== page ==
Is a Weapon-Mounted Light Right for Your Everyday Carry?

The majority of modern handguns have a section below the barrel called a rail. Rails can be found both big and small guns and, of course, can accommodate either light or laser. Additionally, you can toss on just about anything on a rail. But generally speaking, you are limited to a light or laser.

Today, we are going to talk about carrying a handgun with a weapon light mounted on your handgun’s rail; how it works, why it works, and confront the downsides of doing so.

Why Carry a Weapon Light?

Personally, I do carry a weapon with a light, although it’s not something that is an everyday carry setup for me. I take a gun with a flashlight when I know I’m going on an overnight trip, a long day trip, or I’m going to be spending a good portion of a 24 hour day outside. I want a light because simply put: criminals don’t work banker’s hours. They are a 24-hour menace to society.

I want the ability to positively identify a target 24 hours a day, and at the same time, I want to maximize my means to control a firearm. A separate EDC light is an effective way to identify a target but requires a hand to manage it. A weapon light allows me to control the weapon, and define a target.

The Pros of Carrying a Weapon Light

It’s much more practical to utilize your weapon with rail-mounted light using one hand. Should your non-primary hand be occupied with something else, like your child, you can use your flashlight and handgun at the same time.  and you can’t do this with a hand occupied by a gun and a light.

You can maximize control of your firearm by using both hands. A rail-mounted light allows you to place both hands on your weapon and control the firearm and light. This makes the weapon easier to control, as well as provide more accurate fire. If you can avoid shooting with one hand, you are putting yourself at a distinct advantage.

A weapon light will add some weight to the front of your gun, which is good and bad. What’s good is that the weight will act as a recoil counter. The muzzle will stay a little lower as you fire.

As I’ve mentioned above, a weapon light is an excellent option for establishing positive identification attached to your weapon. Yes, you can carry a separate light and use it for the same thing, but how much slower is that?

So a potential threat appears, something serious enough to cause you to draw your weapon. Time is of the essence so drawing a gun and getting on target is a lot faster than drawing a pocket carried light and a gun and working to get both on target.

This doesn’t mean toss out your EDC light, but supplement it with a weapon light and vice versa.

Of course, there is the ability to blind your opponent, even temporarily in a quick and literal flash. This can stock an attack in and of itself. At the same time, it draws attention, which is good. This means people are likely to investigate and potentially lend aid.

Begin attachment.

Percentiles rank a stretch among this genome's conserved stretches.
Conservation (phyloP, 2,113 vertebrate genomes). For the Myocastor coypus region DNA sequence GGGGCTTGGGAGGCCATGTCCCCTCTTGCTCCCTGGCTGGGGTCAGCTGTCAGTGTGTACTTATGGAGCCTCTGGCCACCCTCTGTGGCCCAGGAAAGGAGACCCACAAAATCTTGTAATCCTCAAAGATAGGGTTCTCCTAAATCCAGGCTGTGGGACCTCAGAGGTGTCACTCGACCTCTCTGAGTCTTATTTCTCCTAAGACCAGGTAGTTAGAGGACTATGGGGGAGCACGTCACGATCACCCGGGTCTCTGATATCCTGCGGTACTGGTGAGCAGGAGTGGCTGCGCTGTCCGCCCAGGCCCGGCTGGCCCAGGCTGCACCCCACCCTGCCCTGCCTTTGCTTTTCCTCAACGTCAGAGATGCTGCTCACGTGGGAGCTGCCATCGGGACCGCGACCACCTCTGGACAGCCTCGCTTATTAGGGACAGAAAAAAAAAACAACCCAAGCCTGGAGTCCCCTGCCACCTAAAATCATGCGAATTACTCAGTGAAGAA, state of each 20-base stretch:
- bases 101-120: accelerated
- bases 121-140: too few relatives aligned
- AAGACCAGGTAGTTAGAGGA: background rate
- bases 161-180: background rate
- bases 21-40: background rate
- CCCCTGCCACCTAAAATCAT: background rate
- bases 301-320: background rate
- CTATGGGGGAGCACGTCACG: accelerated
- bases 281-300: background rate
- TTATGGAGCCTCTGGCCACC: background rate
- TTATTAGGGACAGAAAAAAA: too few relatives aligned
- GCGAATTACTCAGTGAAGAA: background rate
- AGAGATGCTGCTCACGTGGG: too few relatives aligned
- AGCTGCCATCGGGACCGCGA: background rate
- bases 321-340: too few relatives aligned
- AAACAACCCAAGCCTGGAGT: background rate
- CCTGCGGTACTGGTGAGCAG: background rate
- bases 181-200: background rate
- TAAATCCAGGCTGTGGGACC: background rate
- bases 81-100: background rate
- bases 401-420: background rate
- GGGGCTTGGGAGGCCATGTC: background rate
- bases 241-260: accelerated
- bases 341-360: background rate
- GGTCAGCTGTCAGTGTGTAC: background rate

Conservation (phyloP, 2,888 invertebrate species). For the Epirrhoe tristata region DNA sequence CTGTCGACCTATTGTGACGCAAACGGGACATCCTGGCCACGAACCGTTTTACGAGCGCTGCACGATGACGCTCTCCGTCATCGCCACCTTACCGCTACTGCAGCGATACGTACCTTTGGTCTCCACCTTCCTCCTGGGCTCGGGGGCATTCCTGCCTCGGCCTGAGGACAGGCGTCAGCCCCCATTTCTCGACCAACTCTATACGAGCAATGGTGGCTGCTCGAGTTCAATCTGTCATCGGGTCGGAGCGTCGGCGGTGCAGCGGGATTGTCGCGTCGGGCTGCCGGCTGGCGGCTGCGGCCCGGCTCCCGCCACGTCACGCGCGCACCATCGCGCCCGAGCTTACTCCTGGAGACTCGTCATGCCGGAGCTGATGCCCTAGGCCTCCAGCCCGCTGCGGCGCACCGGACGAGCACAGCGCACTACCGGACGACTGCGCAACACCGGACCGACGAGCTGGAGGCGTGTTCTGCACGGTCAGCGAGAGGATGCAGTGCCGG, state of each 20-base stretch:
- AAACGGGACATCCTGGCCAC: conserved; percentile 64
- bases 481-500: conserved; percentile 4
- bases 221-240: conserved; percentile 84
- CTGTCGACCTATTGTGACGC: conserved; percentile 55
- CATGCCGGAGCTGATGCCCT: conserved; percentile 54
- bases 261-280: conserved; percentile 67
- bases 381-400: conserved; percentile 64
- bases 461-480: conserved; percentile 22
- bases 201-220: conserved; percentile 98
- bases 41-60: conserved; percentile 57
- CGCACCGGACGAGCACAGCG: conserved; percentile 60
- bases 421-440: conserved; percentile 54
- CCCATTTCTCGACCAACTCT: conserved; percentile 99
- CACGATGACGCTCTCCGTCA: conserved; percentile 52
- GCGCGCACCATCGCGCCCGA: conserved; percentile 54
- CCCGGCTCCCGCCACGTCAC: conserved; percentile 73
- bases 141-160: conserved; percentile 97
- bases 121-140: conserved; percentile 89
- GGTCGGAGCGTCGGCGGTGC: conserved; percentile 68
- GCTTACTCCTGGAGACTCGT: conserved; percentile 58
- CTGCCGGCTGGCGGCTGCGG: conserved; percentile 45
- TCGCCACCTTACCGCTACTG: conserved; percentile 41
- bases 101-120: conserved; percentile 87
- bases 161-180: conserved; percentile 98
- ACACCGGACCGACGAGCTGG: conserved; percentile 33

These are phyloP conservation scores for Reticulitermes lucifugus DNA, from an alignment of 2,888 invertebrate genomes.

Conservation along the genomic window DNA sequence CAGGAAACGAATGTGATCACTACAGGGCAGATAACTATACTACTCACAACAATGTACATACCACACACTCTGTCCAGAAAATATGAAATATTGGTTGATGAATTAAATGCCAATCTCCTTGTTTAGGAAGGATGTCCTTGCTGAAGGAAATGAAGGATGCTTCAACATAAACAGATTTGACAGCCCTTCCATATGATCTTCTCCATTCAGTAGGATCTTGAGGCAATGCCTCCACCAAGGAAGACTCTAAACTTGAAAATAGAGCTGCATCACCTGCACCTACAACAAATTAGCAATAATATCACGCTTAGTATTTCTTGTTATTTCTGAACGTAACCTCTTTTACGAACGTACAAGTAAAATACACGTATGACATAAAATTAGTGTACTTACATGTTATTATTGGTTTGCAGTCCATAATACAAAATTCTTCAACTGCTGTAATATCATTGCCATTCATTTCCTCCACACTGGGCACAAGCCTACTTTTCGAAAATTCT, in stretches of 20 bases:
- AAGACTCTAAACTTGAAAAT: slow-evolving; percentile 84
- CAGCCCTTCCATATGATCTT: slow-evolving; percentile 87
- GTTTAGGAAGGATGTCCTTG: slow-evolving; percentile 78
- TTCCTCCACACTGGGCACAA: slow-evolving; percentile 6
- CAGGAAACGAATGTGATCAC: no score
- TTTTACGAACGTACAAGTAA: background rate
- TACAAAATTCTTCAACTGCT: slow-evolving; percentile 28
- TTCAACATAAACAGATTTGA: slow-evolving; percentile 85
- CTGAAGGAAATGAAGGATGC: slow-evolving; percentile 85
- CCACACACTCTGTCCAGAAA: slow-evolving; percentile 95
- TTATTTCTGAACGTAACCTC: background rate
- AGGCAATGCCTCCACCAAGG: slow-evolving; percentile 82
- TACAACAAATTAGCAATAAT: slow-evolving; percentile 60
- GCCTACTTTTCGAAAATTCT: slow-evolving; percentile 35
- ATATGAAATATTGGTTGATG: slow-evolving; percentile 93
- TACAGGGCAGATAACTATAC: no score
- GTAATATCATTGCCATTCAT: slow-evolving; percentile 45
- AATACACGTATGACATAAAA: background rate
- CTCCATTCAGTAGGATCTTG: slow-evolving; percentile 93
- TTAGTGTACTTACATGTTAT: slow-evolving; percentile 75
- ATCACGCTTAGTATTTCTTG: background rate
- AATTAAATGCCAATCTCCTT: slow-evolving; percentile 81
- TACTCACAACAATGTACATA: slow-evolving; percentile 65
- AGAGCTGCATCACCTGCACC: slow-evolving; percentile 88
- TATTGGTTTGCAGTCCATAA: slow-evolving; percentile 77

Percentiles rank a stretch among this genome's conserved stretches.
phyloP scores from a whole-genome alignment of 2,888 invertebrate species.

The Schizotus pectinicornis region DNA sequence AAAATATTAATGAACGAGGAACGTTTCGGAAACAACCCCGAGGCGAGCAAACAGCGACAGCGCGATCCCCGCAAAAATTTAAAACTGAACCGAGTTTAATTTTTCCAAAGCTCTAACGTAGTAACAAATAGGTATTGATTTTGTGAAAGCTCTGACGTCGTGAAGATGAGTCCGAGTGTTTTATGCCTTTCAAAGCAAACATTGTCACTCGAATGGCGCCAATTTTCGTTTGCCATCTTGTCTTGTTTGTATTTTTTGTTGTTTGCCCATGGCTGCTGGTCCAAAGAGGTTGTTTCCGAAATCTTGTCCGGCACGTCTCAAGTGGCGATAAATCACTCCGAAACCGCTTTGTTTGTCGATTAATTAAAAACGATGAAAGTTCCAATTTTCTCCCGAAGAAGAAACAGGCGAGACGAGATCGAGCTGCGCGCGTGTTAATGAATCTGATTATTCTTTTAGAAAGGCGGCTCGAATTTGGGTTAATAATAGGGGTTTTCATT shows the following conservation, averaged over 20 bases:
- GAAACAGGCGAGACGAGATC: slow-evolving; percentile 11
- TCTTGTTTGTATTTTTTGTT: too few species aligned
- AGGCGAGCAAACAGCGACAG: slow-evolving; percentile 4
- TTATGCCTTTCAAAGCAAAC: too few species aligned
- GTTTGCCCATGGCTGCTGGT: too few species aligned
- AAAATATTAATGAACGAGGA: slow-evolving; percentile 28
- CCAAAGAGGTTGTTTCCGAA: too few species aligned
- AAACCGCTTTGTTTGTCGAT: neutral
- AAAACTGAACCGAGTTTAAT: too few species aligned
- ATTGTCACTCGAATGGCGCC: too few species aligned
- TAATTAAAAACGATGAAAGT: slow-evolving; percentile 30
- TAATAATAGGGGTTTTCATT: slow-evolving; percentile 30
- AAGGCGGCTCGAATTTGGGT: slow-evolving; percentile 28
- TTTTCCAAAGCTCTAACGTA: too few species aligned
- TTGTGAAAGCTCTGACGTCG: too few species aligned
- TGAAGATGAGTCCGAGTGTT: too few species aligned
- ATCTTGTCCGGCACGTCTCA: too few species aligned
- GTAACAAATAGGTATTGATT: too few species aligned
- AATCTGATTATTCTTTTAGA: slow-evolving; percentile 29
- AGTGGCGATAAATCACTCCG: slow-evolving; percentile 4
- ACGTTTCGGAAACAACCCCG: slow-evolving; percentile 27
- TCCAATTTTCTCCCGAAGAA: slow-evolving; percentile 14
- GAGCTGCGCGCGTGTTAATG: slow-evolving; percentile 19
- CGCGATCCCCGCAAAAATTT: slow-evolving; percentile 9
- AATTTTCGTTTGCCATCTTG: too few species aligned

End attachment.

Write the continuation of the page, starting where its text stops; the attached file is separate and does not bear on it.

A weapon light can be a very valuable tool for your concealed carry pistol, but to be fair let’s look at the cons.

The Downsides of a Weapon Light

The biggest downside is the addition of bulk to your concealed carry handgun. The majority of weapon lights are rather large. Weapon lights like the TLR 1 and Surefire X300 are big boys. They add some serious bulk to your weapon.

Although we need to mention that lights are shrinking, the TLR-7 and TLR-6 from Streamlight are excellent examples. The SIG P365 has the Foxtrot 365 which effortlessly blends into the frame of the gun for a minimal sized weapon light.

One valid criticism is that the weapon light cannot be used as an EDC light. That’s very true, but a teeny tiny EDC light isn’t exactly hard to carry alongside a weapon light. They can be dropped when things get real, and you still have a weapon light on hand.

A lot of people like to complain that it’s hard to find holsters that are light-bearing…. I find that weird, because here is one, oh and another, and here is an IWB option. What about this one? There is also this one?

Now admittedly, not every gun and weapon light combo will always have a holster for it. However, most common guns will pair with the most common lights. The market for those sporting a Steiner weapon light and a Caracal is going to be pretty low, so obviously, holster options will also be low.

Weapon Lights and You

Is a weapon light right for your everyday carry handgun? I have no idea. Are you willing to conceal a bigger than a standard gun? Are you ready to spend the extra money to obtain a light and holster for it? Do you commonly work, or play, or do anything in areas with low light?

These are questions you have to ask yourself. I personally find a weapon light to be a piece of gear I need from time to time. When I have it, I feel more secure and more capable.

What do you guys think? Let us know!

About the Author:


Travis Pike is a former Marine Machine gunner who served with 2nd Bn 2nd Marines for 5 years. He deployed in 2009 to Afghanistan and again in 2011 with the 22nd MEU(SOC) during a record-setting 11 months at sea. He’s trained with the Romanian Army, the Spanish Marines, the Emirate Marines, and the Afghan National Army. He serves as an NRA certified pistol instructor and pursues a variety of firearms based hobbies.

9 thoughts on “Is a Weapon-Mounted Light Right for Your Everyday Carry?”

  1. I appreciate the article, Semper Fi.

    I’d like to add that depending on the scenario having a light fixed to your weapon may add to your risk since if your enemy is armed and unsure of your position he will fire at the light, while an EDC light or nightstand Maglite can be held away from your center mass in these unique circumstances. Not common, perhaps should be taken with a grain of salt, but I thought I’d share this consideration.